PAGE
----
I finally came up with a design that is a shallow box that slots on to the bottom of the beater. As a minimum, I added two 3/4 inch steel bars to weight the beater for an approximate addition of 6lbs. The box acts like a tray where additional steel bars can be added depending on the project requirement. I would like to state that the beater as is, is more than adequate for all types of weaving. My personal preference is for more weight. I like the AVL shuttles which are quite heavy and I love the beater on my Oxaback (which some people find too heavy). I did not want to make too many alterations to the existing beater so the addition is secured by heavy duty velcro straps but I have the option to add insert bolts to attach it more securely.


Happy New Year

It is 2020 and although I have no firm resolutions, I do plan to improve my nutrition, hydration and to weave more.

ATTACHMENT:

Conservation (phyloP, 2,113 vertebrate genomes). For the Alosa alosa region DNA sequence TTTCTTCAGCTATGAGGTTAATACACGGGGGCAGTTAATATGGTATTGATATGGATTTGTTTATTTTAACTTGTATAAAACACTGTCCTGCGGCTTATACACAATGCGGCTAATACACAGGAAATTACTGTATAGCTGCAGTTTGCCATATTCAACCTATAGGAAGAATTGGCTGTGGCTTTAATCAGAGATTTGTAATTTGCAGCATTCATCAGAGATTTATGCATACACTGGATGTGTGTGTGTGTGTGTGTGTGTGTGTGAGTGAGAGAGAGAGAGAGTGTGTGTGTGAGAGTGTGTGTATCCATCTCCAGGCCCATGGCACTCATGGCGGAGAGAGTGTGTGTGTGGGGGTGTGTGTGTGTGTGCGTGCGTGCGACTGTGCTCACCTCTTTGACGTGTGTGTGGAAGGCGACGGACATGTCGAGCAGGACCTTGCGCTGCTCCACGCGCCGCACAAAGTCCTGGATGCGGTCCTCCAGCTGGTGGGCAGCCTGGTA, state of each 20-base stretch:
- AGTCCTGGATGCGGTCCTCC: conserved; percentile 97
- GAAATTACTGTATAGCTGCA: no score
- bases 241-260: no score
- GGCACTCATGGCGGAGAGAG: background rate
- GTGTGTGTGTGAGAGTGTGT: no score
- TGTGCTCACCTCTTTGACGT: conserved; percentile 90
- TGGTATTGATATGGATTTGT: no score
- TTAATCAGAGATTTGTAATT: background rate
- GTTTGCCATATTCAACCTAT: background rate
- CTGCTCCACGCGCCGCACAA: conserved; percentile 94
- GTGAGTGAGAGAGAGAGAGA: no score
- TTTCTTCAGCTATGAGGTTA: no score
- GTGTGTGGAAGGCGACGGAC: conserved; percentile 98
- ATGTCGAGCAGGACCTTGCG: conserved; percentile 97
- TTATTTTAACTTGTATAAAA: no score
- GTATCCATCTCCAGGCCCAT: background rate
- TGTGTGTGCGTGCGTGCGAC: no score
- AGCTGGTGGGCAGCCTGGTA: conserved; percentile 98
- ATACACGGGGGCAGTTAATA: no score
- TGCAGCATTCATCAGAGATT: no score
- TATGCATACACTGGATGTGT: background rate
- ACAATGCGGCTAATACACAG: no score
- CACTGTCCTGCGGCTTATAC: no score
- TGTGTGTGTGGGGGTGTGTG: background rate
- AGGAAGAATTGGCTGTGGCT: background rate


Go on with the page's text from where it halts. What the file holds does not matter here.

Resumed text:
Over the holidays I was able to complete several towels using the shaft draw system. Using 10 pattern shafts was very manageable and the opphamta wove up fairly quickly. In many ways it is like overshot except the threading does not dictate/limit the design. The ground weave is plain and the pattern is thrown with only the pattern shed raised, no treadling. The pattern shed is easy to manipulate allowing for lots of variation in design. The floats of the pattern require a need to be aware of fabric use and the length of the floats.

The beige sample above is actually damask (4 shaft twill) which is a more secure weave with no long floats.

The remainder of the towels are quite colorful and fun to weave.



I won’t lie, this project took a long time to set up. I moved the pieces of the shaft draw system to the Glimakra, which required some tinkering to make it fit. I used 16/2 cotton, 4 unit pattern, 187 lingoes, two sets of harnesses, 4 ground shafts and 10 pattern shafts. The yarn kept cuffing and knotting up. I had to re-organize the pattern heddles by moving one threaded heddle across all 187 lingoes. I used an 8 dent reed but didn’t like the separation it caused so I switched to a 60/10 reed which then left some light rust marks on the white warp. I switched to a 12 dent reed and started sampling.